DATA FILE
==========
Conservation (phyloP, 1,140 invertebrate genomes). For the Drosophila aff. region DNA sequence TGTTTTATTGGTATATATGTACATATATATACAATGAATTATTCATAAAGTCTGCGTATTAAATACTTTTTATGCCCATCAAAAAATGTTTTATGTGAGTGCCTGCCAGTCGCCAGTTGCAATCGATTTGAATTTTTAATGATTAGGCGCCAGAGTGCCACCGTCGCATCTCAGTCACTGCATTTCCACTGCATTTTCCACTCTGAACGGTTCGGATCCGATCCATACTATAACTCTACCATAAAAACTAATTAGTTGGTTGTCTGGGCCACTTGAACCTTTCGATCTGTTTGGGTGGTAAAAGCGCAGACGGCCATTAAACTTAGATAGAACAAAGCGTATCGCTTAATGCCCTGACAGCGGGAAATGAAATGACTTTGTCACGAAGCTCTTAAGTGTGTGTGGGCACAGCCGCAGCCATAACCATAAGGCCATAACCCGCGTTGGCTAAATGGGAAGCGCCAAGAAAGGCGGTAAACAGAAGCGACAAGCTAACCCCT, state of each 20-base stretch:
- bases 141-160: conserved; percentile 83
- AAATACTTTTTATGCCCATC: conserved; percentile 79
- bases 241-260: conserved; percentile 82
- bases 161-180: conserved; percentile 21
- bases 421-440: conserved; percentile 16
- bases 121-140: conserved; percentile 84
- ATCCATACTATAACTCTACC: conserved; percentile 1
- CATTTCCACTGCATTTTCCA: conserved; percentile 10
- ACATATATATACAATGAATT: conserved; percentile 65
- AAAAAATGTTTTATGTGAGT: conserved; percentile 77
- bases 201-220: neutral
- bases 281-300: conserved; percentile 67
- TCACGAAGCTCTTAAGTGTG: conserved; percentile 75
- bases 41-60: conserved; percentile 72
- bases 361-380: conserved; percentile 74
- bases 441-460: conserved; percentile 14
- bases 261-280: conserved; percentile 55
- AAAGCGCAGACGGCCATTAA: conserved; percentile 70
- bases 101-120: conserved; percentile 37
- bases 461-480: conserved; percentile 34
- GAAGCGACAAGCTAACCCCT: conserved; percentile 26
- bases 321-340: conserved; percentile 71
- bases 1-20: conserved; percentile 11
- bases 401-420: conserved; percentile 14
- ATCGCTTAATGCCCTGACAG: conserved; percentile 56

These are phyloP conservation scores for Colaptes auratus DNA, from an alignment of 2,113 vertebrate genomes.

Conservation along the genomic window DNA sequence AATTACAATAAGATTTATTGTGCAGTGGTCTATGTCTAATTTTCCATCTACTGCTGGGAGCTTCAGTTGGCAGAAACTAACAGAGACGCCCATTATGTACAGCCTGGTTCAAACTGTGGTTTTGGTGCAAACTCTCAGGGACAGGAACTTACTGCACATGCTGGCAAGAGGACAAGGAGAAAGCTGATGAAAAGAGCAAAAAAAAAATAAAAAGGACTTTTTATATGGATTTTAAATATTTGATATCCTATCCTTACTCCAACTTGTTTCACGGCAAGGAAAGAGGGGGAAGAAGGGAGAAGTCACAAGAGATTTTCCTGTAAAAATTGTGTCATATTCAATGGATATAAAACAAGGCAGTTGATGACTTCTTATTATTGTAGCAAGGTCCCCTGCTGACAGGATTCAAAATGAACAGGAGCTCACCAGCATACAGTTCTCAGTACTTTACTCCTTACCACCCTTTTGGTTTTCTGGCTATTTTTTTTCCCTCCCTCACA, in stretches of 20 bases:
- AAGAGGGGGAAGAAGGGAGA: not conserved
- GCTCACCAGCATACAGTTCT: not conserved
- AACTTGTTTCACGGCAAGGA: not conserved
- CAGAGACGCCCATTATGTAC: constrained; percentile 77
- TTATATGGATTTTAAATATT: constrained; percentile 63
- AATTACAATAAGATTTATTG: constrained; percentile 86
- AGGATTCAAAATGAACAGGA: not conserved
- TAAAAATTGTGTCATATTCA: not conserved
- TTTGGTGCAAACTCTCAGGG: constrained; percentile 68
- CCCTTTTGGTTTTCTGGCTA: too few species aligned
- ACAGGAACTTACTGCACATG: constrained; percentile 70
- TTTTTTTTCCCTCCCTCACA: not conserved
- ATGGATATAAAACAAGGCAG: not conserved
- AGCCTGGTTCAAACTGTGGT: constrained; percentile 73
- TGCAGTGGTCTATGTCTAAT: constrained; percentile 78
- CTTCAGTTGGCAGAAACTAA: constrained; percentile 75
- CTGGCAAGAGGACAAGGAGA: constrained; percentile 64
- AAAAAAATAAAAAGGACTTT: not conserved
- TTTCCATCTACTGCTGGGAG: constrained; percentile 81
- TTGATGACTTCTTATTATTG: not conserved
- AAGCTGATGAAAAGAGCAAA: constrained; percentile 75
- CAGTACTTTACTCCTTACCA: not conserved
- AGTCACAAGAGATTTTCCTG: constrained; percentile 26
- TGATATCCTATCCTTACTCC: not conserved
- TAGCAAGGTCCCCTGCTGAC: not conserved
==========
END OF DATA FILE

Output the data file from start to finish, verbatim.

Conservation (phyloP, 1,140 invertebrate genomes). For the Drosophila aff. region DNA sequence TGTTTTATTGGTATATATGTACATATATATACAATGAATTATTCATAAAGTCTGCGTATTAAATACTTTTTATGCCCATCAAAAAATGTTTTATGTGAGTGCCTGCCAGTCGCCAGTTGCAATCGATTTGAATTTTTAATGATTAGGCGCCAGAGTGCCACCGTCGCATCTCAGTCACTGCATTTCCACTGCATTTTCCACTCTGAACGGTTCGGATCCGATCCATACTATAACTCTACCATAAAAACTAATTAGTTGGTTGTCTGGGCCACTTGAACCTTTCGATCTGTTTGGGTGGTAAAAGCGCAGACGGCCATTAAACTTAGATAGAACAAAGCGTATCGCTTAATGCCCTGACAGCGGGAAATGAAATGACTTTGTCACGAAGCTCTTAAGTGTGTGTGGGCACAGCCGCAGCCATAACCATAAGGCCATAACCCGCGTTGGCTAAATGGGAAGCGCCAAGAAAGGCGGTAAACAGAAGCGACAAGCTAACCCCT, state of each 20-base stretch:
- bases 141-160: conserved; percentile 83
- AAATACTTTTTATGCCCATC: conserved; percentile 79
- bases 241-260: conserved; percentile 82
- bases 161-180: conserved; percentile 21
- bases 421-440: conserved; percentile 16
- bases 121-140: conserved; percentile 84
- ATCCATACTATAACTCTACC: conserved; percentile 1
- CATTTCCACTGCATTTTCCA: conserved; percentile 10
- ACATATATATACAATGAATT: conserved; percentile 65
- AAAAAATGTTTTATGTGAGT: conserved; percentile 77
- bases 201-220: neutral
- bases 281-300: conserved; percentile 67
- TCACGAAGCTCTTAAGTGTG: conserved; percentile 75
- bases 41-60: conserved; percentile 72
- bases 361-380: conserved; percentile 74
- bases 441-460: conserved; percentile 14
- bases 261-280: conserved; percentile 55
- AAAGCGCAGACGGCCATTAA: conserved; percentile 70
- bases 101-120: conserved; percentile 37
- bases 461-480: conserved; percentile 34
- GAAGCGACAAGCTAACCCCT: conserved; percentile 26
- bases 321-340: conserved; percentile 71
- bases 1-20: conserved; percentile 11
- bases 401-420: conserved; percentile 14
- ATCGCTTAATGCCCTGACAG: conserved; percentile 56

These are phyloP conservation scores for Colaptes auratus DNA, from an alignment of 2,113 vertebrate genomes.

Conservation along the genomic window DNA sequence AATTACAATAAGATTTATTGTGCAGTGGTCTATGTCTAATTTTCCATCTACTGCTGGGAGCTTCAGTTGGCAGAAACTAACAGAGACGCCCATTATGTACAGCCTGGTTCAAACTGTGGTTTTGGTGCAAACTCTCAGGGACAGGAACTTACTGCACATGCTGGCAAGAGGACAAGGAGAAAGCTGATGAAAAGAGCAAAAAAAAAATAAAAAGGACTTTTTATATGGATTTTAAATATTTGATATCCTATCCTTACTCCAACTTGTTTCACGGCAAGGAAAGAGGGGGAAGAAGGGAGAAGTCACAAGAGATTTTCCTGTAAAAATTGTGTCATATTCAATGGATATAAAACAAGGCAGTTGATGACTTCTTATTATTGTAGCAAGGTCCCCTGCTGACAGGATTCAAAATGAACAGGAGCTCACCAGCATACAGTTCTCAGTACTTTACTCCTTACCACCCTTTTGGTTTTCTGGCTATTTTTTTTCCCTCCCTCACA, in stretches of 20 bases:
- AAGAGGGGGAAGAAGGGAGA: not conserved
- GCTCACCAGCATACAGTTCT: not conserved
- AACTTGTTTCACGGCAAGGA: not conserved
- CAGAGACGCCCATTATGTAC: constrained; percentile 77
- TTATATGGATTTTAAATATT: constrained; percentile 63
- AATTACAATAAGATTTATTG: constrained; percentile 86
- AGGATTCAAAATGAACAGGA: not conserved
- TAAAAATTGTGTCATATTCA: not conserved
- TTTGGTGCAAACTCTCAGGG: constrained; percentile 68
- CCCTTTTGGTTTTCTGGCTA: too few species aligned
- ACAGGAACTTACTGCACATG: constrained; percentile 70
- TTTTTTTTCCCTCCCTCACA: not conserved
- ATGGATATAAAACAAGGCAG: not conserved
- AGCCTGGTTCAAACTGTGGT: constrained; percentile 73
- TGCAGTGGTCTATGTCTAAT: constrained; percentile 78
- CTTCAGTTGGCAGAAACTAA: constrained; percentile 75
- CTGGCAAGAGGACAAGGAGA: constrained; percentile 64
- AAAAAAATAAAAAGGACTTT: not conserved
- TTTCCATCTACTGCTGGGAG: constrained; percentile 81
- TTGATGACTTCTTATTATTG: not conserved
- AAGCTGATGAAAAGAGCAAA: constrained; percentile 75
- CAGTACTTTACTCCTTACCA: not conserved
- AGTCACAAGAGATTTTCCTG: constrained; percentile 26
- TGATATCCTATCCTTACTCC: not conserved
- TAGCAAGGTCCCCTGCTGAC: not conserved